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Although the government has now allowed pubs to reopen, many are still unable to do so safely, while most if not all are only able to accommodate limited numbers of customers. Many of them are still reliant on providing takeaway food and/or drinks. Some offer deliveries, while others are selling from the premises. This page lists details of those we know about.

If you can give any of our pubs some support through these difficult times by buying some takeaway food or drink, please do so. Our pubs need as much support as possible if they're going to still be there for us when the crisis is over.

Melton Coach & Horses

Melton Coach & Horses

Extra services available here during the Covid-19 lockdown:

Opening hours for orders are 12-8 Wednesday- Sunday. See the website to view our menu Unfortunately due to government regulations, customers are not allowed to consume food or drink on the premises, access only being allowed for ordering and collection. Please be aware there are no toilet facilities. Cash or card for payment is fine. Please be respectful of social distancing guidelines.

Real Ale is sold here.

Melton Rd, IP12 1QB

grid reference TM 280 502

opened 1547

owner/operator: deben inns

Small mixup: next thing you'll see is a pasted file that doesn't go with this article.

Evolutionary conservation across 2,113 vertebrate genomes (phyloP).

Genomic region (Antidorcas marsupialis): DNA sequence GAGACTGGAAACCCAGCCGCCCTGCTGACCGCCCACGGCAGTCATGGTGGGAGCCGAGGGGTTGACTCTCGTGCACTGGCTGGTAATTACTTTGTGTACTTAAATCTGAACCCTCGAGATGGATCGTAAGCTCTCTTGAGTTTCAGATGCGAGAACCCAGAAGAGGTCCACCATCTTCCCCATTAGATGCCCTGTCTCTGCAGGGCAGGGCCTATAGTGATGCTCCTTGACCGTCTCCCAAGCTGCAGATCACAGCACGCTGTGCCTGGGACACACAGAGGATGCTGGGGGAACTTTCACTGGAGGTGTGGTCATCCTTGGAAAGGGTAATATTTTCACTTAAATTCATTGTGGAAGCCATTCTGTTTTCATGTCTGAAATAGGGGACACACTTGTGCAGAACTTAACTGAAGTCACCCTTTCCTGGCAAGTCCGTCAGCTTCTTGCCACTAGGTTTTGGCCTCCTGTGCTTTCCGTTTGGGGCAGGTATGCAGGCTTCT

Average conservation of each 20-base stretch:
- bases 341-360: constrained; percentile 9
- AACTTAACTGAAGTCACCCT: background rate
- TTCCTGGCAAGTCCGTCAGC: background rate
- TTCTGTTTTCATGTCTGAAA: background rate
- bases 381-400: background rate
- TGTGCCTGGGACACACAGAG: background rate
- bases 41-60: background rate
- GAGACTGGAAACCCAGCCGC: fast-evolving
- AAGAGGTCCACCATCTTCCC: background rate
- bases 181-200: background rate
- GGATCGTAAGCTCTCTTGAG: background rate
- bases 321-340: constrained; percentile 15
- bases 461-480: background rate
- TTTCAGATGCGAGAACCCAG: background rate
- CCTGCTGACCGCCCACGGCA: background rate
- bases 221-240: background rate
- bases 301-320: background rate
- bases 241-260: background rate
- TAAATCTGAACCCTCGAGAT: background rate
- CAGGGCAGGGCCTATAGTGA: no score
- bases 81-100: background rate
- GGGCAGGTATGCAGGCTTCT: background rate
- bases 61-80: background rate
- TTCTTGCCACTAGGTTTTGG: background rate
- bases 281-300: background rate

visit website

(01394) 384851

(01394) 384851

This pub is operated by Deben Inns. It has a spacious bar and restaurant areas that offer a wide range of drinks & home cooked food to a high standard.

The pub also caters for corporate events and holds cookery courses. There are plans to use some old brewery recipes from the former Melton brewery (which was located adjacent to the pub) to help recreate lost beers.

The building dates from the 17th century, with several subsequent extensions.

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Facilities

Facilities

Gallery

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Historical interest

Historical interest

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Landlords

Landlords

Footnote

Coach & horses became a popular means of transport for many travellers during the 17th and 18th cent. especially for those who could not afford their own vehicle. As regular services evolved, they encouraged many inns enroute to become natural stopping points for refreshments - with journeys broken into stages (about 8 miles) - and many eventually provided stabling to enable regular changes of horses. Their demise started in 1840s with the building of the railway network.

(Most pub, location & historic details collated by Nigel, Tony or Keith - original sources are credited)

(some old PO directory information courtesy of londonpublichouse.com)

(** historic newspaper information from Stuart Ansell)

(*** historic newspaper information from Bob Mitchell)

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